UMass researchers find environment on Earth that mimics Mars geochemically and supports ancient life form
University of Massachusetts
AMHERST, Mass. - Deep below the surface of the Beverhead Mountains of Idaho,
a research team led by Derek Lovley, head of the microbiology department
at the University of Massachusetts, and Francis H. Chappelle of the U.S.
Geological Survey (USGS), has found an unusual community of microoganisms
that may hold the key to understanding how life could survive on Mars.
Their findings are spelled out in the Jan. 17 issue of the journal Nature
"The microbial community we found in Idaho is unlike any
previously described on Earth," said Lovley. "This is as close
as we have come to finding life on Earth under geological conditions most
like those expected below the surface of Mars.
"Life requires water and an energy source. The primary energy
source for life on earth is sunlight. Plants convert sunlight energy to
organic matter that other organisms then use for fuel. On Mars and
other planets or moons in our solar system on which life might exist,
liquid water is only available below the surface where there is no sunlight.
So, if there is life, it must sustain itself with alternative energy sources.
This study demonstrates, for the first time, that certain microorganisms
can thrive in the absence of sunlight by using hydrogen gas released from
deep in the Earth's surface as their energy source."
Lovley added: "The microbial community found at the Idaho site is remarkably
similar to what geochemists have postulated might be found below the
surface of Mars, based on what they know of Martian subsurface chemistry.
Now that such a community has been discovered, we can use it to test
hypotheses about hydrogen-based subsurface life, and use these
findings to develop strategies for searching for similar microbial
communities on other planets."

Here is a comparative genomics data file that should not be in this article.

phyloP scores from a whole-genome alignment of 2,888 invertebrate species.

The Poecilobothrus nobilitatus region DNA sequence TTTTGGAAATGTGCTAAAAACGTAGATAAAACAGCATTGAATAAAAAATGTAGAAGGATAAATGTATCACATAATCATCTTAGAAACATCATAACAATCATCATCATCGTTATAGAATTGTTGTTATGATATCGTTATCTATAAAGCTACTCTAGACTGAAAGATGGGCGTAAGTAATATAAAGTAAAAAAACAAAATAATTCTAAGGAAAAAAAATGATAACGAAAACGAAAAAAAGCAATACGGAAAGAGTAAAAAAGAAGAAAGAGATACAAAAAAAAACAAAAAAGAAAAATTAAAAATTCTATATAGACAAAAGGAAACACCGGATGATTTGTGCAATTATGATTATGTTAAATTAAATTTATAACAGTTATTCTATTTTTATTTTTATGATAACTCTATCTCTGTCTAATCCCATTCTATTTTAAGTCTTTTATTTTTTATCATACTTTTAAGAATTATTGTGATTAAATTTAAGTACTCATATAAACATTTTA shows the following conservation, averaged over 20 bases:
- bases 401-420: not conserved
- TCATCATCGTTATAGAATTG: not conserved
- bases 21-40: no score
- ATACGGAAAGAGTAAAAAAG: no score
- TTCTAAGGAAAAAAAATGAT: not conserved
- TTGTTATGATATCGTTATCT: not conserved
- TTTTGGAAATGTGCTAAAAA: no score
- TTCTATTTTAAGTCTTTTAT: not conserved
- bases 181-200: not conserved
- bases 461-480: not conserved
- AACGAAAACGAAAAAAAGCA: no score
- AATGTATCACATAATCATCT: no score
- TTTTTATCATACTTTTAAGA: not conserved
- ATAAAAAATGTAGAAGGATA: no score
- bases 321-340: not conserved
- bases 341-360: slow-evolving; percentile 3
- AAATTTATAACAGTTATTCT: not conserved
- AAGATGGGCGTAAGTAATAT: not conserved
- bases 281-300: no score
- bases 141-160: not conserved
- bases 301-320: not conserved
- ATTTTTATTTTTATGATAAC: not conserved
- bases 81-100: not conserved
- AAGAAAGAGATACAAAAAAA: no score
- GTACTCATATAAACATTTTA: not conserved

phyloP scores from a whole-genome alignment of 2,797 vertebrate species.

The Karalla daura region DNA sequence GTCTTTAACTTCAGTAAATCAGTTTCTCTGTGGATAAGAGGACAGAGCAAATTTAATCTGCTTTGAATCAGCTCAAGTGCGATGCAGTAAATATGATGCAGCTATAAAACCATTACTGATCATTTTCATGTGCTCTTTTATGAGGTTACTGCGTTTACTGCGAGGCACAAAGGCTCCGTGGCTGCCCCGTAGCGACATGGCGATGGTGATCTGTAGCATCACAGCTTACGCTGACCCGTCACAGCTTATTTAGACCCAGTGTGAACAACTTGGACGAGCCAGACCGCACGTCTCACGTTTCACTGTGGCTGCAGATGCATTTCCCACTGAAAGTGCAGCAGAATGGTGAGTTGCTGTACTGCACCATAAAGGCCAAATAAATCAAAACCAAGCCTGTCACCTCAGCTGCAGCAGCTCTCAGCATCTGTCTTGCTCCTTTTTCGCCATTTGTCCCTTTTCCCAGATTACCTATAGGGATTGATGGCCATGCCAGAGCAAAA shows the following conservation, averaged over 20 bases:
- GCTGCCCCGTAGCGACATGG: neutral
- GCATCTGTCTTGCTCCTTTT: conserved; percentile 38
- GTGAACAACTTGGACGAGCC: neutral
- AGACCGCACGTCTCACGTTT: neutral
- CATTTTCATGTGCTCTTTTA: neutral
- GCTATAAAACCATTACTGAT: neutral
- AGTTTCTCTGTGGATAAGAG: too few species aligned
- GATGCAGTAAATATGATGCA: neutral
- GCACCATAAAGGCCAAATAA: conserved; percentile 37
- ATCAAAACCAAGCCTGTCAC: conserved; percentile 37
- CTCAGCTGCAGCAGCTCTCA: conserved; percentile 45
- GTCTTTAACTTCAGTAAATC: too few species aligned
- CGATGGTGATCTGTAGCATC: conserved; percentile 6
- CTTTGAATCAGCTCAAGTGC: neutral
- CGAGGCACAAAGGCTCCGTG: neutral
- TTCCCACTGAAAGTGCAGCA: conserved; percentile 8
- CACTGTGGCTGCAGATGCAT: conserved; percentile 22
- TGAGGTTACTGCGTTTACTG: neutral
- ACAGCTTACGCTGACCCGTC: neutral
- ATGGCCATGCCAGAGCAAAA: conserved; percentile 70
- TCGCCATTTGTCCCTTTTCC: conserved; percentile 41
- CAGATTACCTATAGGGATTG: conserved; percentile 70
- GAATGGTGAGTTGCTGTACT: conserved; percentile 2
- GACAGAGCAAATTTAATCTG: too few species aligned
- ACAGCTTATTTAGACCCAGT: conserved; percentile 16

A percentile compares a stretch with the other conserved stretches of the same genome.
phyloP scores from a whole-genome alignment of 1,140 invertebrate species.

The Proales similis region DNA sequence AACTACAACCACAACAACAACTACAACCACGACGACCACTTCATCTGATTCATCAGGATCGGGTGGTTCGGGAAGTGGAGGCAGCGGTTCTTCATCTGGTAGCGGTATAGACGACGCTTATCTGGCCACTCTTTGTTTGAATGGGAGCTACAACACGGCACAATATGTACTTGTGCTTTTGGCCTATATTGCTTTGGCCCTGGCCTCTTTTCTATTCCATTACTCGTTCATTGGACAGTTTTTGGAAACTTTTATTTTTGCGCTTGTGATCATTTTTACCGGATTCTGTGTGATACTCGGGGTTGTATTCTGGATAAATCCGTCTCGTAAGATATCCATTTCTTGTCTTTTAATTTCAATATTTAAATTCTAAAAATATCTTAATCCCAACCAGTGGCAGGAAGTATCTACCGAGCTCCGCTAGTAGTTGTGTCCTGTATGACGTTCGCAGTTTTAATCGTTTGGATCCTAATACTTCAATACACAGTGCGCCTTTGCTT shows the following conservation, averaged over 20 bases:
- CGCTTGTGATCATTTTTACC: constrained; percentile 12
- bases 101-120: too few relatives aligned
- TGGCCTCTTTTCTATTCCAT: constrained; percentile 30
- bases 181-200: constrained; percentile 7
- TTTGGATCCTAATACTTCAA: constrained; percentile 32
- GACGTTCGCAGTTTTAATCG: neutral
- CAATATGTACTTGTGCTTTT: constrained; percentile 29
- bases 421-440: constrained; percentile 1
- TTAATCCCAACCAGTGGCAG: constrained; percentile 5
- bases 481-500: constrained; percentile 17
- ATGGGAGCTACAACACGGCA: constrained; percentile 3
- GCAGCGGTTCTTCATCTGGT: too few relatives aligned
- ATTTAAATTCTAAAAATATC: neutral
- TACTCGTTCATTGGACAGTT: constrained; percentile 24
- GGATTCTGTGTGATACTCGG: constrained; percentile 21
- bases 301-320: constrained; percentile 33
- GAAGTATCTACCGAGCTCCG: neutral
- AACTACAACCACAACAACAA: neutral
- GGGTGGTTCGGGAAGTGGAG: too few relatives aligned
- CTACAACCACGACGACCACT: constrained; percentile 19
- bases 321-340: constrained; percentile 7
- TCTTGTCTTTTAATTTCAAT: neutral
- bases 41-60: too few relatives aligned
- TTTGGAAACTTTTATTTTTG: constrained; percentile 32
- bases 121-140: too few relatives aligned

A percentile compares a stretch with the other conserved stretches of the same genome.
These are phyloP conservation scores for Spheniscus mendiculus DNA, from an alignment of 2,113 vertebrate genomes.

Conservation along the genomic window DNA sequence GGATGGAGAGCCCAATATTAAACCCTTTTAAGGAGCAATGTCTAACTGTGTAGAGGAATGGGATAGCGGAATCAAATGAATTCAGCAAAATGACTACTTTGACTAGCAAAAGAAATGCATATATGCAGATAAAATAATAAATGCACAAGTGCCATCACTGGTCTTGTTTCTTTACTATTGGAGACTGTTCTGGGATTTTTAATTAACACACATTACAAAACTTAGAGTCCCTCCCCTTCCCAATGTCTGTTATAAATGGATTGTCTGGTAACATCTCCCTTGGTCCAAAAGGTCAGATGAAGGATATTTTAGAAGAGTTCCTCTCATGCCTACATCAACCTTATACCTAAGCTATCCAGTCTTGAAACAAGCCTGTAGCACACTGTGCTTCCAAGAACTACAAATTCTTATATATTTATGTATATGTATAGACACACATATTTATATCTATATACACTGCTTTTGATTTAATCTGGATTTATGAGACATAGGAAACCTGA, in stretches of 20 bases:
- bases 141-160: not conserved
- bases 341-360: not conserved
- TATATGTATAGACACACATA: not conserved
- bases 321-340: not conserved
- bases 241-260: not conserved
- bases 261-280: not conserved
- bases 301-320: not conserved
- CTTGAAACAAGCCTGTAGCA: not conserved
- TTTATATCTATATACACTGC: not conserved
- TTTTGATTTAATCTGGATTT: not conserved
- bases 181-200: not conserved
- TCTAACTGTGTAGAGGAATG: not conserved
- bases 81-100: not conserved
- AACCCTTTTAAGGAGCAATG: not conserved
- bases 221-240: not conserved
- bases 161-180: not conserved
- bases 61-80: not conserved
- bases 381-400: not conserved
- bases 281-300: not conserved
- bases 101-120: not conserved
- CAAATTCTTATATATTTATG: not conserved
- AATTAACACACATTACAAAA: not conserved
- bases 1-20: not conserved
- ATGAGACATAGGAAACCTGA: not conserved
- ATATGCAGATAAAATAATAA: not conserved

According to Lovley, geologists and microbiologists have searched
for at least a decade for a community of microorganisms on Earth
that could survive on hydrogen, somewhere underground, away from
sunlight. Chappelle, of USGS, explained that he specifically chose the
Idaho site for the study because it provided geological conditions most
like those expected on Mars. "The water deep within these
volcanic rocks has been isolated from the surface for thousands of years.
It is devoid of measurable organic matter, but contains significant
amounts of hydrogen," said Chappelle.
Lovley added: "In prior studies, when we looked in underground
areas we considered promising, the DNA signatures of the bacteria
present indicated they were living on organic matter carried in the
groundwater or that had been deposited along with the subsurface of
rocks. Those environments are not likely to represent conditions on Mars
because, on Mars, such organic matter would not be available.
"At the Idaho site we saw something completely
different," Lovley continued. "Over 90 percent of the
microorganisms were Archaea, which are microorganisms considered to
be most closely related to ancient life on Earth. In this case, the Archaea
were methane-producing microorganisms that live by combining
hydrogen with carbon dioxide to make methane gas. They do not require
organic carbon in order to grow. This is exactly the scenario that
geochemists have predicted for life on Mars," explained Lovley.
The study was funded by the U.S. Geological Survey and a grant from the Life
in Extreme Environments program of the National Science Foundation. In
addition to Lovley and Chappelle, the team included Stacy A. Clufo, Barbara
A. Methé and Kathleen O'Neill of UMass; Paul M. Bradley of USGS, Columbia,
S.C.; and LeRoy L. Knobel, USGS, Idaho Falls, Idaho.